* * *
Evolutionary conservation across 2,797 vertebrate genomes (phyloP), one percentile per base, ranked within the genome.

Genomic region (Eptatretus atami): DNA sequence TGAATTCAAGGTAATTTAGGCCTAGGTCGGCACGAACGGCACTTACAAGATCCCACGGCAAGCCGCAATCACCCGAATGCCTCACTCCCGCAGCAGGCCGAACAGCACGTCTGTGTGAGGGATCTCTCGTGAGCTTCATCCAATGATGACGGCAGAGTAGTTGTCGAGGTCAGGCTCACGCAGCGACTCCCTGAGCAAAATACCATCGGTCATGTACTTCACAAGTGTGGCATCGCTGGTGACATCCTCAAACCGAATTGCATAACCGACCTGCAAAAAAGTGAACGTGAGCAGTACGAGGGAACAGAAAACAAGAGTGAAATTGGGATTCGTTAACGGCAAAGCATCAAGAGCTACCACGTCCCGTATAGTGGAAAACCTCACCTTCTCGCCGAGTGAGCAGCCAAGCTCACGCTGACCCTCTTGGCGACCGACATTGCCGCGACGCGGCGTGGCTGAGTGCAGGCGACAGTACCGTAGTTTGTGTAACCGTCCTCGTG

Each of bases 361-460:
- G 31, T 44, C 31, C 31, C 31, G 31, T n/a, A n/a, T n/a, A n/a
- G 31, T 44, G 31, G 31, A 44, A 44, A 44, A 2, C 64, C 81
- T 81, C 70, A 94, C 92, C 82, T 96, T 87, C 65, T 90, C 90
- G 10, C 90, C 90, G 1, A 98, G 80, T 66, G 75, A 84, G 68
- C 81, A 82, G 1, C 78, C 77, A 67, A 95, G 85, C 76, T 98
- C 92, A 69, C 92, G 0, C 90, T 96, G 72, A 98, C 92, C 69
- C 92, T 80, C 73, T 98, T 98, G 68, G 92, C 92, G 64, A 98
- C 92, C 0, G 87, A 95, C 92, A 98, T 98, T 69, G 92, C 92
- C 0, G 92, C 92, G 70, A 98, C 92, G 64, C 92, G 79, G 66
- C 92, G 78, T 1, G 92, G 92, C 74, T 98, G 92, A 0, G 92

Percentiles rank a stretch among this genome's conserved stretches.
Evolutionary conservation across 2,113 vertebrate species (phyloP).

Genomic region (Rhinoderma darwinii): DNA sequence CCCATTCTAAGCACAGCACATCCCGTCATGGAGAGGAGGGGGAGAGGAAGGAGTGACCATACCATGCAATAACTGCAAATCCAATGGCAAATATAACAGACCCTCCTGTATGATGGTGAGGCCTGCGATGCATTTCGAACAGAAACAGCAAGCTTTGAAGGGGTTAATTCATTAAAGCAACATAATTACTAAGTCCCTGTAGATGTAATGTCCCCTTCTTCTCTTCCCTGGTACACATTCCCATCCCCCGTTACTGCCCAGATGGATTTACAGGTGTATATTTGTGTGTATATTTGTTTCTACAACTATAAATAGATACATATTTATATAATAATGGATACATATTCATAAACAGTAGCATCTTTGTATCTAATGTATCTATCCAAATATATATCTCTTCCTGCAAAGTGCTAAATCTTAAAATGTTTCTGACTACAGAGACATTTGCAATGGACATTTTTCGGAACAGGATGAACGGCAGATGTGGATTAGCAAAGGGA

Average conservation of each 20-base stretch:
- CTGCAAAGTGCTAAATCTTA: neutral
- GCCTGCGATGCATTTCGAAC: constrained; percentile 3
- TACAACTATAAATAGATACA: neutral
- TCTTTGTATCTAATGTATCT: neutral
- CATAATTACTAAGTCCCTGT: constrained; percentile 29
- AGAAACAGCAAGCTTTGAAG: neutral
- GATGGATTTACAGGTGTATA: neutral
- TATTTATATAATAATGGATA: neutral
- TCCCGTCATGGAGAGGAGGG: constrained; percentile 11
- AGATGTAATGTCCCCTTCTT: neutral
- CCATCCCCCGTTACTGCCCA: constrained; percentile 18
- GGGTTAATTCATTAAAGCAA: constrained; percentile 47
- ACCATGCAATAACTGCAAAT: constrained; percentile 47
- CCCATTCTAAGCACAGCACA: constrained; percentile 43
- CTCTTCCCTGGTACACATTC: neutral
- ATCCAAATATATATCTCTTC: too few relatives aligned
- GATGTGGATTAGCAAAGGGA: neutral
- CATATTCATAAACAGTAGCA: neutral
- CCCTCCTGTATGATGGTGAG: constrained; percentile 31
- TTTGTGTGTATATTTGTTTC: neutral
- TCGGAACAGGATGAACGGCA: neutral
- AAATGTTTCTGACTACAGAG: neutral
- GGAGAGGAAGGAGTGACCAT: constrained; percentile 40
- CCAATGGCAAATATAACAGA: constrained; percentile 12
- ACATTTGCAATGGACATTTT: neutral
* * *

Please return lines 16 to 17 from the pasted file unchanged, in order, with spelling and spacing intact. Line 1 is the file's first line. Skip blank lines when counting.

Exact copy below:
Genomic region (Rhinoderma darwinii): DNA sequence CCCATTCTAAGCACAGCACATCCCGTCATGGAGAGGAGGGGGAGAGGAAGGAGTGACCATACCATGCAATAACTGCAAATCCAATGGCAAATATAACAGACCCTCCTGTATGATGGTGAGGCCTGCGATGCATTTCGAACAGAAACAGCAAGCTTTGAAGGGGTTAATTCATTAAAGCAACATAATTACTAAGTCCCTGTAGATGTAATGTCCCCTTCTTCTCTTCCCTGGTACACATTCCCATCCCCCGTTACTGCCCAGATGGATTTACAGGTGTATATTTGTGTGTATATTTGTTTCTACAACTATAAATAGATACATATTTATATAATAATGGATACATATTCATAAACAGTAGCATCTTTGTATCTAATGTATCTATCCAAATATATATCTCTTCCTGCAAAGTGCTAAATCTTAAAATGTTTCTGACTACAGAGACATTTGCAATGGACATTTTTCGGAACAGGATGAACGGCAGATGTGGATTAGCAAAGGGA

Average conservation of each 20-base stretch: